ATP Tennis Chief Wants More Pay for Players on Second-Tier TourDanielle Rossingh
Tennis’s Challenger Tour for lower-ranked men needs a boost in prize money to ensure more of them can earn a living as the cost of playing increases, the president of the ATP tour said.
Pay on the ATP Challenger Tour, a stepping stone to the main circuit, has lagged behind the ATP World Tour in the past decade. Prize money on the men’s tour jumped 57 percent to almost $86 million in the 10 years to 2013, compared with a 31 percent gain to $9 million in Challenger events.
“The cost for players now of playing professionally, with coaches and physios and nutritionists, is significant,” Chris Kermode, a 49-year-old former tennis pro who has been leading the ATP since January, said in an interview in London.
“To maintain the standard, we need to be paying across the board,” said Kermode, who’s also executive chairman of the ATP.
“Do we want to increase prize money at Challenger level? Yes, and we are doing.”
Earlier this year, the ATP lifted prize money for Challenger events with $35,000 prize money to $40,000, and offered free hotels and physiotherapy for a number of tournaments with a prize money pot of $50,000. Pay for exiting in the early rounds of the sport’s four majors -- Wimbledon and the Australian, French and U.S. Opens -- has also risen in the past three years. More remains to be done, Kermode said.
The annual cost of playing pro tennis including travel with a coach was estimated at $143,000 in a 2010 study by the U.S. Tennis Association. It can take players three or four years to break into the top 100, if they manage to do so, while the average career on tour lasts seven years.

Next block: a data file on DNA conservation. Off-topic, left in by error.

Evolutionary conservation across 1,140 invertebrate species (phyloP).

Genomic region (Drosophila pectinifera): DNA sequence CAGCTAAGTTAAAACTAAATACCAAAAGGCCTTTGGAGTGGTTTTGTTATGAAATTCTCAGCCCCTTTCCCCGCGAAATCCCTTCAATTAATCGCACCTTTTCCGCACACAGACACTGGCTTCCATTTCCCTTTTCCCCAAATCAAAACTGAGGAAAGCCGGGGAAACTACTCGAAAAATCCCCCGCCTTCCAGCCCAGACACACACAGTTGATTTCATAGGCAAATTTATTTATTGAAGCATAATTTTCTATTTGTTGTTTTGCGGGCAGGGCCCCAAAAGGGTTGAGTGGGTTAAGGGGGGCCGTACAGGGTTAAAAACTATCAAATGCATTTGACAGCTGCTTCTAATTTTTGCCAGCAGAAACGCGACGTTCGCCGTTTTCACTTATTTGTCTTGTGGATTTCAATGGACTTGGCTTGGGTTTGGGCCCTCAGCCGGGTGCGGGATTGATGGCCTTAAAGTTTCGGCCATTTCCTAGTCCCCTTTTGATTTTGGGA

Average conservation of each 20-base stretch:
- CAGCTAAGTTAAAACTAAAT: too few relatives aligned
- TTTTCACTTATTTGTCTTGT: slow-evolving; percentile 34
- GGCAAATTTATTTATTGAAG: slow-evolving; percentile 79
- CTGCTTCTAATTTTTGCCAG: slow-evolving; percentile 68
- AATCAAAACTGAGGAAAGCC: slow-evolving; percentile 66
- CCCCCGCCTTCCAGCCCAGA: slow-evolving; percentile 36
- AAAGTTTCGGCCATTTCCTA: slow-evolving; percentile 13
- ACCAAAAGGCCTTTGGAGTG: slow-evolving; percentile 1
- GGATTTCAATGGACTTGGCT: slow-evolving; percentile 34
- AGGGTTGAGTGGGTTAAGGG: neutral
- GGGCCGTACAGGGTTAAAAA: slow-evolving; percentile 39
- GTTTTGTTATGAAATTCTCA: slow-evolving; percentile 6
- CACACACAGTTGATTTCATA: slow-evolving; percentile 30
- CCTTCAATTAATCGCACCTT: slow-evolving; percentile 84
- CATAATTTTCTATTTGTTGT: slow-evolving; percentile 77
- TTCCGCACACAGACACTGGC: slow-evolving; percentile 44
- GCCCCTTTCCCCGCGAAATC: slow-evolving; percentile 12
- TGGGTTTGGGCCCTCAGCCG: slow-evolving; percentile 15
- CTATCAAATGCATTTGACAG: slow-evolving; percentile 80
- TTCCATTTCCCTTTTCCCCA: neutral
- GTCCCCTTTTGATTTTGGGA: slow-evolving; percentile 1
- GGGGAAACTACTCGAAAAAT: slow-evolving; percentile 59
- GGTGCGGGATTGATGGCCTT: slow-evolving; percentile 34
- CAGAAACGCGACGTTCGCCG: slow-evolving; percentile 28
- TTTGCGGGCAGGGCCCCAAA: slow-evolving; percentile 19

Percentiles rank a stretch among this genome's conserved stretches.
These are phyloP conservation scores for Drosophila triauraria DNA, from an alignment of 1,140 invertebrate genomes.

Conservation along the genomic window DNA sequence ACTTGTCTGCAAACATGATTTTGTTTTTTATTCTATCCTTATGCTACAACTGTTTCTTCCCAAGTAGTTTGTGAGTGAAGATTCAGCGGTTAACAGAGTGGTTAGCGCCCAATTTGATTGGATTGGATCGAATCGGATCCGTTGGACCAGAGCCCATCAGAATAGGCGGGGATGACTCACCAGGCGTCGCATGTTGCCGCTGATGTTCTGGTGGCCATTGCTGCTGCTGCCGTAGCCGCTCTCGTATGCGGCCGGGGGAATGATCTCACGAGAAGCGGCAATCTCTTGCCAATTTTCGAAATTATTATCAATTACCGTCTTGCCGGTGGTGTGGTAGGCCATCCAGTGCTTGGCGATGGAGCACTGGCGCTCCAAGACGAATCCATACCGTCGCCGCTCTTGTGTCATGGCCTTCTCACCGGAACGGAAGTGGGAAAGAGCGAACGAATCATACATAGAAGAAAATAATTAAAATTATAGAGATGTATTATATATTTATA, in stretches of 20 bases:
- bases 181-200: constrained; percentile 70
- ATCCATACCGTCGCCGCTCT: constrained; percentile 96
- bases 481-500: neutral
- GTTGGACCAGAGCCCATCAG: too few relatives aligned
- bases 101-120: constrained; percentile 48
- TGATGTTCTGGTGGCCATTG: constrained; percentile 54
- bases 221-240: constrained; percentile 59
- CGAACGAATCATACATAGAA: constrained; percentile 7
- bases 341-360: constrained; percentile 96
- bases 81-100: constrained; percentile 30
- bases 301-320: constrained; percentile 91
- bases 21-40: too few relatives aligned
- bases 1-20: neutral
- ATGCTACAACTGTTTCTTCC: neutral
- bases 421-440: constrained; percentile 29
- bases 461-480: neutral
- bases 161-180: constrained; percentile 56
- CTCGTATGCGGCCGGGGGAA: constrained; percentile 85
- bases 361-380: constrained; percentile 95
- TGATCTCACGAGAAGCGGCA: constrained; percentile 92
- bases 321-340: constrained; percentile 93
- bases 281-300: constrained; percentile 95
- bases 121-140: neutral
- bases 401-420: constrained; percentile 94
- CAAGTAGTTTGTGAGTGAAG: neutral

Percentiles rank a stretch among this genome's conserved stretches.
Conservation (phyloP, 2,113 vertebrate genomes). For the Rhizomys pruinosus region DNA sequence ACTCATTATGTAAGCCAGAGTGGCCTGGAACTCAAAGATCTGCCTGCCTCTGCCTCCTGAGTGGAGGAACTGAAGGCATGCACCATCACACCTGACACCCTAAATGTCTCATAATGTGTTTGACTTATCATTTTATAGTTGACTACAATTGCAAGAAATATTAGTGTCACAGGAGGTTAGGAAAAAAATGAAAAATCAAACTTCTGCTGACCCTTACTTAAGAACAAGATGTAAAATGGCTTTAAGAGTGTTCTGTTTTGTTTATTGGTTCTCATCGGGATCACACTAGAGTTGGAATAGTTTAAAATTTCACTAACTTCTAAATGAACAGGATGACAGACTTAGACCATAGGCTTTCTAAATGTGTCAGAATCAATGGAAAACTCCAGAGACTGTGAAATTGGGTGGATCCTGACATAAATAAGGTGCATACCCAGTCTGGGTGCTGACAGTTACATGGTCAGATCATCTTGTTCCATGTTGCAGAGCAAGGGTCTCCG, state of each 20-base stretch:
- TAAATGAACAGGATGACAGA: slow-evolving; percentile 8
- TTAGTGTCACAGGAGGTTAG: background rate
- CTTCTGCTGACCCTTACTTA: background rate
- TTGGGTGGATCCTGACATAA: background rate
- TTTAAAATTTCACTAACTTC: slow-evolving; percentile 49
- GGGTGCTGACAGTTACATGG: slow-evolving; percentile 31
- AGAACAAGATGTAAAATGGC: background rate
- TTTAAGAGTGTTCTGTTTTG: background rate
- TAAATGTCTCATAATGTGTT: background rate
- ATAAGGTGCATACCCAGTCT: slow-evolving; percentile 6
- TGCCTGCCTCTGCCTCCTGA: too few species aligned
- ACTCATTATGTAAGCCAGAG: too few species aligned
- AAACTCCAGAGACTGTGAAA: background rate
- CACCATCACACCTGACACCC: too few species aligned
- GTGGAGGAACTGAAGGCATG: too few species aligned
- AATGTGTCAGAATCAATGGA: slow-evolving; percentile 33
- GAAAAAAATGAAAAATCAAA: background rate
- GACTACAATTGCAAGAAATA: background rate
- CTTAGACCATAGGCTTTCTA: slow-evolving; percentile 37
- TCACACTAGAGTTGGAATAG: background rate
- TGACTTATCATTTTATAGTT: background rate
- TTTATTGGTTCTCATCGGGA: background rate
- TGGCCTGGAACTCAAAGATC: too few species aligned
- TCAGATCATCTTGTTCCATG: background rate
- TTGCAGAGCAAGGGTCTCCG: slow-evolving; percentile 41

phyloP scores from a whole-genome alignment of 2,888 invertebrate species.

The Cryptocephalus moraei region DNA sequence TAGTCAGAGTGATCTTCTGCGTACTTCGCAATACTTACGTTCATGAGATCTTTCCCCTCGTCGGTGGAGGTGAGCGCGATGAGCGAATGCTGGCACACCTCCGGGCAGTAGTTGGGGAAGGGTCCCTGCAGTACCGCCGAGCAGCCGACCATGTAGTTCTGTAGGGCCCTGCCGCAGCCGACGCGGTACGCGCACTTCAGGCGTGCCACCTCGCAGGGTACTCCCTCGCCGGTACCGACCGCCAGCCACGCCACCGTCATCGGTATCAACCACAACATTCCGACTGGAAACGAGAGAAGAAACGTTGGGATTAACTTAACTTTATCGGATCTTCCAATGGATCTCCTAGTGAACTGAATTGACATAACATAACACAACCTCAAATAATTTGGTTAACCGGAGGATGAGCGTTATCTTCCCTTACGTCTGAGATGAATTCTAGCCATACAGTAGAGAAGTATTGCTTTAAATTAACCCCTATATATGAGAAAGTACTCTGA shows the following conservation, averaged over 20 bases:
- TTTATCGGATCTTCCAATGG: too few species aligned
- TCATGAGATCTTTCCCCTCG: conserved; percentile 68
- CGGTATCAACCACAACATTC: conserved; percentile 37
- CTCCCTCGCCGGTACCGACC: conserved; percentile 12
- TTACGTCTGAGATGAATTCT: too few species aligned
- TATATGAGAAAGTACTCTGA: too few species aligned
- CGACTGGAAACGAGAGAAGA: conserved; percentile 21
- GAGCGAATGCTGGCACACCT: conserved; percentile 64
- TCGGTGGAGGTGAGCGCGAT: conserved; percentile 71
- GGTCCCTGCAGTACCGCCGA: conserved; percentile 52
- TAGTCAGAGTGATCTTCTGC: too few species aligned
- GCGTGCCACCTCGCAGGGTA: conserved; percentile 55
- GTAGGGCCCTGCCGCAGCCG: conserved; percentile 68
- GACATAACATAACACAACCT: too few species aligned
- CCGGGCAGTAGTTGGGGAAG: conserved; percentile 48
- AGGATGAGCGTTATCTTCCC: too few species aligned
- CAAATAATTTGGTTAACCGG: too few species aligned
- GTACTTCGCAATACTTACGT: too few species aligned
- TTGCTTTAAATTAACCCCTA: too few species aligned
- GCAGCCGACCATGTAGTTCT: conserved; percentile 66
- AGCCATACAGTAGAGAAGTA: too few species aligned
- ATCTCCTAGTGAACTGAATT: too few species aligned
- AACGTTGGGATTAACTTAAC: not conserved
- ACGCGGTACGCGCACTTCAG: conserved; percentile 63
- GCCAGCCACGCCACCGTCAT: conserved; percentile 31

Players including Wimbledon champion Andy Murray of Britain and 17-time major-winner Roger Federer of Switzerland have asked for an improvement in pay for lower-ranked players for years.
Boosting prize money on the lower levels is not only necessary to make sure players can “earn a living” and don’t push themselves too hard physically, it’s also important for the integrity of the sport as whole, Kermode said.
“Sport is about being real,” he said. “And as soon as it isn’t it has no meaning. I feel very responsible to be on top of that.”
Kermode, a former tournament director of the grass-court Queen’s Club event in London and managing director of the ATP World Tour Finals, has appointed a five-man working group to review the Challenger Tour. He took the decision after going on a “listening tour” at the start of the year during which he talked to players from the top to the lower ranks, tournament directors, media, fans and various other stakeholders.
The working group, which first met in Dubai in March, will convene again at Wimbledon in June and come up with proposals on items such as prize money and an overhaul of the tournament structure. Kermode expects to present a three-year Challenger calendar by the U.S. Open, which starts Aug. 25 in New York.
Although more prize money is important, aligning the ATP and Challenger calendars is “just as crucial,” Kermode said.
“It’s a question of, are they in the right place at the right time? Does a Challenger tournament fit in with maybe playing a qualifying tournament for a big ATP event? Then, if you don’t qualify you can play in a Challenger that runs alongside.”
Kermode said it was “too early to tell” if some Challenger events may be taken off the calendar altogether. There are currently 151 Challenger tournaments in more than 40 countries.